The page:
python system statistic collection tool
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README.md

python-esmonitor

Modular monitoring tool for logging data to various timeseries databases

Quick start

  • Install: pip3 install -r requirements.txt ; python3 setup.py install
  • Configure: cd examples ; vim config.json
  • Run: pymonitor -c config.json

Configuring

The config file should contain a json object with the keys backend and monitors. Backend contains a key, type, to select what database backend to use. The remaining keys are specific to that database.

For Elasticsearch 6.x, this should be the full url to elasticsearch:

{
    "backend": {
        "type": "elasticsearch"
        "url": "http://192.168.1.210:8297/"
    },

Or for InfluxDB 6.x, several fields describing the connection:

{
    "backend": {
        "type": "influxdb",
        "host": "10.0.0.10",
        "port": "8086",
        "user": "root",
        "password": "root",
        "database": "monitoring"
    },

The monitors key contains a list of monitor modules to run:

    "monitors": [
        {
            "type":"diskspace",
            "freq":"30",
            "args": {
                "filesystems": [
                    "/",
                    "/tmp/monitor"
                ]
            }
        },
        { ... }
    ]
}

The name of the module to run for a monitor is type. The freq option is the frequency, in seconds, that this monitor will check and report data. If the monitor being used takes any options, they can be passed as a object with the args option,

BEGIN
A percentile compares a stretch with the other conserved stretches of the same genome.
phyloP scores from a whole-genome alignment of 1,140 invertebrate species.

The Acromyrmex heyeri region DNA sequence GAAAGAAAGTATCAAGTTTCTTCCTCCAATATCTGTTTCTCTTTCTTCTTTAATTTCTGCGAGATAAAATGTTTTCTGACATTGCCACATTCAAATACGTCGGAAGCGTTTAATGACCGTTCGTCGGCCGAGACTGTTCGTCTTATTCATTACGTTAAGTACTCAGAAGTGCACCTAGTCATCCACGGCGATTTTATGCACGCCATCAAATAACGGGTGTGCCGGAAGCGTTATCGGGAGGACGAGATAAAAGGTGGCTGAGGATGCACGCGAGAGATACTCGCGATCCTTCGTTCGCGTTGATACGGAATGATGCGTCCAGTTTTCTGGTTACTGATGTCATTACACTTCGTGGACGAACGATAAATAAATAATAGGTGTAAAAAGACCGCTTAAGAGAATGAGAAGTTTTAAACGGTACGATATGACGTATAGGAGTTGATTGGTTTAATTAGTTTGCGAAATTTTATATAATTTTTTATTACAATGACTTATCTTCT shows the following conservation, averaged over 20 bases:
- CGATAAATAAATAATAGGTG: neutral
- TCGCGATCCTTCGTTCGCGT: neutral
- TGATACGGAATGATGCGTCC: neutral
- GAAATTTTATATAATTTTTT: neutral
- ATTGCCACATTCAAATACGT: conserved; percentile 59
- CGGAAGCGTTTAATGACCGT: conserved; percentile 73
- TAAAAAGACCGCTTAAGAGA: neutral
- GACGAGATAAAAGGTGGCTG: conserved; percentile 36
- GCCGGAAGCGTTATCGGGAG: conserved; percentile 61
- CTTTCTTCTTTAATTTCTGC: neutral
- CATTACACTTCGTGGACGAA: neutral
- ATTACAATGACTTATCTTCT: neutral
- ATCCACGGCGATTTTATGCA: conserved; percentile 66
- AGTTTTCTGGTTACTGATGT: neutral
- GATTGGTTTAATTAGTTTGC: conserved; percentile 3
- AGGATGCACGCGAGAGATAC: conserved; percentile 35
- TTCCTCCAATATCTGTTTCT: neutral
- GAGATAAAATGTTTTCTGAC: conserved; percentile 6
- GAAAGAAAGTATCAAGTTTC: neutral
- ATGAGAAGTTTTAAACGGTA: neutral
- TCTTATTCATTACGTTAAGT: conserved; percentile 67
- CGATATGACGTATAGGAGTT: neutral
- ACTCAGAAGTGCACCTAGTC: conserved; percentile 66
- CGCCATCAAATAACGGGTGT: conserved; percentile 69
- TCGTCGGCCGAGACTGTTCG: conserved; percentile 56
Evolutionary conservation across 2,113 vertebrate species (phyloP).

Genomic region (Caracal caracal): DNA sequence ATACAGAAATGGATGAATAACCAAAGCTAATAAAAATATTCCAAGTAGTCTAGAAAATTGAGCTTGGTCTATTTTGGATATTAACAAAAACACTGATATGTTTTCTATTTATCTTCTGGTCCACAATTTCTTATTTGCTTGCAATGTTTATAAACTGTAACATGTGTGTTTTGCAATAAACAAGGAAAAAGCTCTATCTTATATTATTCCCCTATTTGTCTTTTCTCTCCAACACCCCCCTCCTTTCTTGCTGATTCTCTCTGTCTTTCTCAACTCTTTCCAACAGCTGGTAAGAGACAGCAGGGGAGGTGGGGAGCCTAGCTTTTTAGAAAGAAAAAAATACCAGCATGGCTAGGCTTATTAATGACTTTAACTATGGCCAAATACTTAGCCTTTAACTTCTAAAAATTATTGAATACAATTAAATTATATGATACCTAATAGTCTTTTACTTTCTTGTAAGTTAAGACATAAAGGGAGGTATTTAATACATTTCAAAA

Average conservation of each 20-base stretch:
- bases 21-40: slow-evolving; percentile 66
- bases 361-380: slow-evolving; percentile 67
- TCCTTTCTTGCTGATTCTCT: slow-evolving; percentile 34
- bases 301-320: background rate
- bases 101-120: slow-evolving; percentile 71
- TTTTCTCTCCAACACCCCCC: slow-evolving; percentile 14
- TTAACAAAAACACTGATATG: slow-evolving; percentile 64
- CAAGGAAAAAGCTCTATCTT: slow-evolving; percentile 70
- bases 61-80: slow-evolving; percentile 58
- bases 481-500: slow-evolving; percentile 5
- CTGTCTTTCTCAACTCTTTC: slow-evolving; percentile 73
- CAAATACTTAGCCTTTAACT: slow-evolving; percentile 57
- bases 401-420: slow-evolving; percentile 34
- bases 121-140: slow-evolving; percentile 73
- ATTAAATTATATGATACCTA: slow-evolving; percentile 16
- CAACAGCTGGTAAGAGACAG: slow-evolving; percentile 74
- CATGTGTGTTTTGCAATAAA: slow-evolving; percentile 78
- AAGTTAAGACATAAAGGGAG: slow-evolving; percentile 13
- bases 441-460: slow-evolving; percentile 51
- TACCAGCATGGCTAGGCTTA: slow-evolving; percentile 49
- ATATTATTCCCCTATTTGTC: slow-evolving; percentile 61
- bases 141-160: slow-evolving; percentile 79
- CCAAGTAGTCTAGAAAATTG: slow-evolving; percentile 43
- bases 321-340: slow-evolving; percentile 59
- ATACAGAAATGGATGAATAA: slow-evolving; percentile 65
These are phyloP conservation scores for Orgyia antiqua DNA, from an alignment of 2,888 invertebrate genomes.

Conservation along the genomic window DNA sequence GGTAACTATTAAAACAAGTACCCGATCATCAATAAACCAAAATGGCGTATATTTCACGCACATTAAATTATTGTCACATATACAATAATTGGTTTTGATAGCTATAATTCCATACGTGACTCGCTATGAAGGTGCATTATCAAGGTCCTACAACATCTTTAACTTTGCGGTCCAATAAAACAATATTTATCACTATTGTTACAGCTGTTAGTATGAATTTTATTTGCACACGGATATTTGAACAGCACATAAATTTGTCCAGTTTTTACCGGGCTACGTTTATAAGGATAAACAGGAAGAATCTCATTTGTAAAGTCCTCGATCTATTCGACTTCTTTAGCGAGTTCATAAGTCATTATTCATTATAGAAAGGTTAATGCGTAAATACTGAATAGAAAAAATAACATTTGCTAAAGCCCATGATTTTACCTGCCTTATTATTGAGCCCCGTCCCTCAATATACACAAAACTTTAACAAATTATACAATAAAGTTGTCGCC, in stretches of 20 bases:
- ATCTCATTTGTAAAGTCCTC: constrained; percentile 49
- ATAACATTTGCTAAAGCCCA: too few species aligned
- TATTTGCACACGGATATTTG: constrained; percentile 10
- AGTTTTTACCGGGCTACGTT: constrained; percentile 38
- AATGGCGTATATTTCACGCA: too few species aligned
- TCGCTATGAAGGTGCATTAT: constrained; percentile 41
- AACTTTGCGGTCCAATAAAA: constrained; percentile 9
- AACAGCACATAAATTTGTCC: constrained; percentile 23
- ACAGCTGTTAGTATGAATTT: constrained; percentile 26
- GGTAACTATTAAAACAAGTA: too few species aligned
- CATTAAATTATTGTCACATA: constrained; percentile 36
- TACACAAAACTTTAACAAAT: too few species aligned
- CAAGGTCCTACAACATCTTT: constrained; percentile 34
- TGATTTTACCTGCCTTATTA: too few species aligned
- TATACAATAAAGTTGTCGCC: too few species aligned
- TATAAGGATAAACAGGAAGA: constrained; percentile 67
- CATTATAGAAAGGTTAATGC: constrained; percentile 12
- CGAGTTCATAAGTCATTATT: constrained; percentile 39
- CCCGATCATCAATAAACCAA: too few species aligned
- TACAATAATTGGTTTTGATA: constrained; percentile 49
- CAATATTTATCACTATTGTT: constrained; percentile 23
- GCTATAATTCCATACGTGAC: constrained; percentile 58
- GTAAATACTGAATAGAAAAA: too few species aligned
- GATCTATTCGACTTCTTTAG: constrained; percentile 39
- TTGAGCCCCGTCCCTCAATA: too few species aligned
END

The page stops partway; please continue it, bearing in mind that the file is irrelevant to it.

A yaml config can also be used. The data structure must be identical and the filename MUST end in .yml.

Developing Modules

How to create a module:

Add a new python file in pymonitor/monitors/, such as uptime.py. Add a function named the same as the file, accepting any needed params as keyword args:

from pymonitor import Metric


def uptime():

Add your code to retrieve any metrics:

    with open("/proc/uptime", "r") as f:
        uptime_stats = {"uptime":int(float(f.read().split(" ")[0]))}

This function must yield one or more Metric objects. This object will be sent to the database backend, with a type field matching the name if this module (“uptime”). System hostname, ip address, and timestamp will be added automatically.

        yield Metric(uptime_stats)

The module file must set a variable named mapping. For backends that need it, such as Elasticsearch, this contains data mapping information so our data is structured correctly. This value is used verbatim, so any other Elasticsearch options for this type can be specified here.

mapping = {
    "uptime": {
        "type": "integer"
    }
}

Finally, it’s often convenient to test your monitor by adding some code so the script can be ran individually:

if __name__ == '__main__':
    for item in uptime():
        print(item["uptime"])

Since this module is named ‘uptime’ and takes no args, the following added to the monitors array in config.json would activate it:

{
    "type":"uptime",
    "freq":"30",
    "args":{}
}

Roadmap

  • Complete API docs
  • More builtin monitors
  • Local logging in case ES can’t be reached